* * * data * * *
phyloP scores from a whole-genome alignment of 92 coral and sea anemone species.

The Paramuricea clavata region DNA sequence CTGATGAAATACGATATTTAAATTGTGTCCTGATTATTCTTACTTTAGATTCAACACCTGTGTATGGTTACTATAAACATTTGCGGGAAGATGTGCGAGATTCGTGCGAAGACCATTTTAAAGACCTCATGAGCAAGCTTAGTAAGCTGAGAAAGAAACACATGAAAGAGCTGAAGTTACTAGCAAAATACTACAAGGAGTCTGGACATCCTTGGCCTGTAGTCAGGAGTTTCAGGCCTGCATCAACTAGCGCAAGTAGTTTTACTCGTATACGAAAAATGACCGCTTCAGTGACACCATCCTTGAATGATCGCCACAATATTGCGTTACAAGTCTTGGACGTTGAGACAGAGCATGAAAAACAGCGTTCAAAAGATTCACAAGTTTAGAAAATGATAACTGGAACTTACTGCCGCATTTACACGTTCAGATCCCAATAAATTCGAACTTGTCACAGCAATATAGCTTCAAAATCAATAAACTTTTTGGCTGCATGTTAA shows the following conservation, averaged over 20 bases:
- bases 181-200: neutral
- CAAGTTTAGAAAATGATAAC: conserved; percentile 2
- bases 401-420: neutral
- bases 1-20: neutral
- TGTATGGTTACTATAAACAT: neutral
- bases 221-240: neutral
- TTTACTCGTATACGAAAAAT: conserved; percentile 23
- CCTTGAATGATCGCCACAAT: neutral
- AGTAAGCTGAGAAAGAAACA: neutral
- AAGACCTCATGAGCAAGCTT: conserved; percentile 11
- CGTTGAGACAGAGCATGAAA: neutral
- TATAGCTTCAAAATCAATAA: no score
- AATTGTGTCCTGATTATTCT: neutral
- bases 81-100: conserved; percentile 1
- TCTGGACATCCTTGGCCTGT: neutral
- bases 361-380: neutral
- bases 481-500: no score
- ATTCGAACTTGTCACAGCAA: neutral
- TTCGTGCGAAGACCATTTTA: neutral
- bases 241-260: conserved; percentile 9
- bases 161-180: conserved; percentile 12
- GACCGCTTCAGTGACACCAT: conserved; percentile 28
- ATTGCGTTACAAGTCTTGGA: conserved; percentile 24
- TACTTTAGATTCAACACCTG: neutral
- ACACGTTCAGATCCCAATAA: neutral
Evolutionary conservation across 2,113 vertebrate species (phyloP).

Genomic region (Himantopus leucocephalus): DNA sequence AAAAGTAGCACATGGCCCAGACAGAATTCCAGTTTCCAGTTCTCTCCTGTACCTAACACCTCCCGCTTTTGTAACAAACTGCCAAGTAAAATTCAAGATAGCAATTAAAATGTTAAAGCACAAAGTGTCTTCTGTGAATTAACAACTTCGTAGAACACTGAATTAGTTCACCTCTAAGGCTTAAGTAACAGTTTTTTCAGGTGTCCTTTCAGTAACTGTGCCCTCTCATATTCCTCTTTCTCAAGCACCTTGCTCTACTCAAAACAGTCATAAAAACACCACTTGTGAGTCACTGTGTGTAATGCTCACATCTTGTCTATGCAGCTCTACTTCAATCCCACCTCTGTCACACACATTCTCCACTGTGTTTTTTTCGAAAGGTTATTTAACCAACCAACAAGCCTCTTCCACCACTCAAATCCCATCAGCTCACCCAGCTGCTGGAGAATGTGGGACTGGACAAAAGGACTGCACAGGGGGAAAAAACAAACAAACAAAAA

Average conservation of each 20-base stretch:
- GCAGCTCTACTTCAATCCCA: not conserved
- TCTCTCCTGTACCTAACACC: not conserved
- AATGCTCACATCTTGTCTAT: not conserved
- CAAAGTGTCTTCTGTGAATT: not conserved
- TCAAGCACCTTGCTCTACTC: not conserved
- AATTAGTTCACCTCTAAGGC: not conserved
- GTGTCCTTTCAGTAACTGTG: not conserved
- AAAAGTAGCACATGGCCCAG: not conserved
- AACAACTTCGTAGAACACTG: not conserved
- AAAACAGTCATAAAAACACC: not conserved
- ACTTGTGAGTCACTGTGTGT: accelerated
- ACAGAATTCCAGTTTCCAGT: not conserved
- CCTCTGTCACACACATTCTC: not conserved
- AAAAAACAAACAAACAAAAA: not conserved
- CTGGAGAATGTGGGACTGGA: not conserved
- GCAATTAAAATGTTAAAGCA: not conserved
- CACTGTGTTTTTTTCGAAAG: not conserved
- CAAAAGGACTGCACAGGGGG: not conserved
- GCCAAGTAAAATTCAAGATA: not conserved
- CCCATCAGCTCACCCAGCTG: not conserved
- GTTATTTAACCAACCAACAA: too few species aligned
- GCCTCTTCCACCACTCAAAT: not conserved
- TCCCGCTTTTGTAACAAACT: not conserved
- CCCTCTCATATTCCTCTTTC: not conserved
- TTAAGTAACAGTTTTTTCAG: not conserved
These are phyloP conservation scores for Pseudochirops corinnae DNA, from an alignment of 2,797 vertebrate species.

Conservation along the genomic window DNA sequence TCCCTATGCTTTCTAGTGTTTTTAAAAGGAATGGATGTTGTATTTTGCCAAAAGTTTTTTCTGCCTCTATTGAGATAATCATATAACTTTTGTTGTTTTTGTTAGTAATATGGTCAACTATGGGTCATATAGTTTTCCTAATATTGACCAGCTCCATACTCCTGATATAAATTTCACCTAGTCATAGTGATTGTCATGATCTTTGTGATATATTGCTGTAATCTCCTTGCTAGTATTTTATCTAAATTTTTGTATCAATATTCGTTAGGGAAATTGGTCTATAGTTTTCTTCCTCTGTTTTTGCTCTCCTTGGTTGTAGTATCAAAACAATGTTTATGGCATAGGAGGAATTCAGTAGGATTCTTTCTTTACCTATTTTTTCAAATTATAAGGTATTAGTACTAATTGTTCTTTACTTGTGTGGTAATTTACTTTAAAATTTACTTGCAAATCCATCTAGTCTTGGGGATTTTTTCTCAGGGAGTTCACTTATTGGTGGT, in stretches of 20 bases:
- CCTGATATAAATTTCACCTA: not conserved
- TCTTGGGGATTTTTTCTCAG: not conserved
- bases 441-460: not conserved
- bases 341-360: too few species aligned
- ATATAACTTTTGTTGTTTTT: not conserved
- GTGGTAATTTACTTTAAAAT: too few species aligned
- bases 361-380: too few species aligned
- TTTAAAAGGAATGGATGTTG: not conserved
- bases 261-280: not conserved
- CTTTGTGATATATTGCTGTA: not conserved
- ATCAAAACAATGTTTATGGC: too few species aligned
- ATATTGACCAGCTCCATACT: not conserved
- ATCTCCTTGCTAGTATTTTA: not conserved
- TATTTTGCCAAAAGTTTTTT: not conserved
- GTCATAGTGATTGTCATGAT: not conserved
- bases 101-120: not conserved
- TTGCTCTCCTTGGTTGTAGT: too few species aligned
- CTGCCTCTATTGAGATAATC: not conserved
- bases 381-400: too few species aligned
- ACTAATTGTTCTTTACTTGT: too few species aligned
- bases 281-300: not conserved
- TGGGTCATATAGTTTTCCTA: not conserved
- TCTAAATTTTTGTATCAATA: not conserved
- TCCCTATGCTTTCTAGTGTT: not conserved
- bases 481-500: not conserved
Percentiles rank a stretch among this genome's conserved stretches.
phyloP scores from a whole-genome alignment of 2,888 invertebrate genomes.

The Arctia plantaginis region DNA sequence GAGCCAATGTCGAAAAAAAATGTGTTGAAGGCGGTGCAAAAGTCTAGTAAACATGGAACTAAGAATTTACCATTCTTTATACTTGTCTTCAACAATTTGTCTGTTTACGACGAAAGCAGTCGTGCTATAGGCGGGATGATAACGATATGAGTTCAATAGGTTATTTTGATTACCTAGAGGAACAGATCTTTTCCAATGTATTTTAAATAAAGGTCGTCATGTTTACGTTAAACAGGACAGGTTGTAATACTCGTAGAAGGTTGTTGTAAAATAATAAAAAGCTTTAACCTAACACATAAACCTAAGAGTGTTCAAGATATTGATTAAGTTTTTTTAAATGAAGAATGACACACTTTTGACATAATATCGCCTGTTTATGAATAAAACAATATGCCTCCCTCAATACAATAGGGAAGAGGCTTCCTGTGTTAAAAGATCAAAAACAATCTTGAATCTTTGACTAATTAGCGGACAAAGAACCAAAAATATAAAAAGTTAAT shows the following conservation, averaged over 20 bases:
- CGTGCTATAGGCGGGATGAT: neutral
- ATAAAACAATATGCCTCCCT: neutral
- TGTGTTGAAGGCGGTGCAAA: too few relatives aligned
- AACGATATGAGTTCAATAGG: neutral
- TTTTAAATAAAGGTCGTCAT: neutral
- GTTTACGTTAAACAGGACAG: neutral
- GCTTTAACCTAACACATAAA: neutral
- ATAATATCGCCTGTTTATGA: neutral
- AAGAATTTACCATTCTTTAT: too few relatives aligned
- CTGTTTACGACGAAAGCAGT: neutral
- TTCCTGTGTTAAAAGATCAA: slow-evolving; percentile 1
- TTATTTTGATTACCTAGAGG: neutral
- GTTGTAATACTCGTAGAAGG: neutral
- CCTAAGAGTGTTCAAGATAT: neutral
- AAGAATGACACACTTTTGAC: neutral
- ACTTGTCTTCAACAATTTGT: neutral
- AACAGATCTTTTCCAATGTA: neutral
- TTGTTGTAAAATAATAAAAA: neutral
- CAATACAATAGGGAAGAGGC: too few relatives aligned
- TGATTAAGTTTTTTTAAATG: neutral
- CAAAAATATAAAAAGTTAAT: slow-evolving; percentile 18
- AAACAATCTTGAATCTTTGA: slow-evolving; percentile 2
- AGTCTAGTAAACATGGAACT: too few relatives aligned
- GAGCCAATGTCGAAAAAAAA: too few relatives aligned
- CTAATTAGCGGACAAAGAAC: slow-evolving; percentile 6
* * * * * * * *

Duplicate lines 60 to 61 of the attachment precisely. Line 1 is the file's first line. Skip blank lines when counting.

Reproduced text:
- bases 441-460: not conserved
- bases 341-360: too few species aligned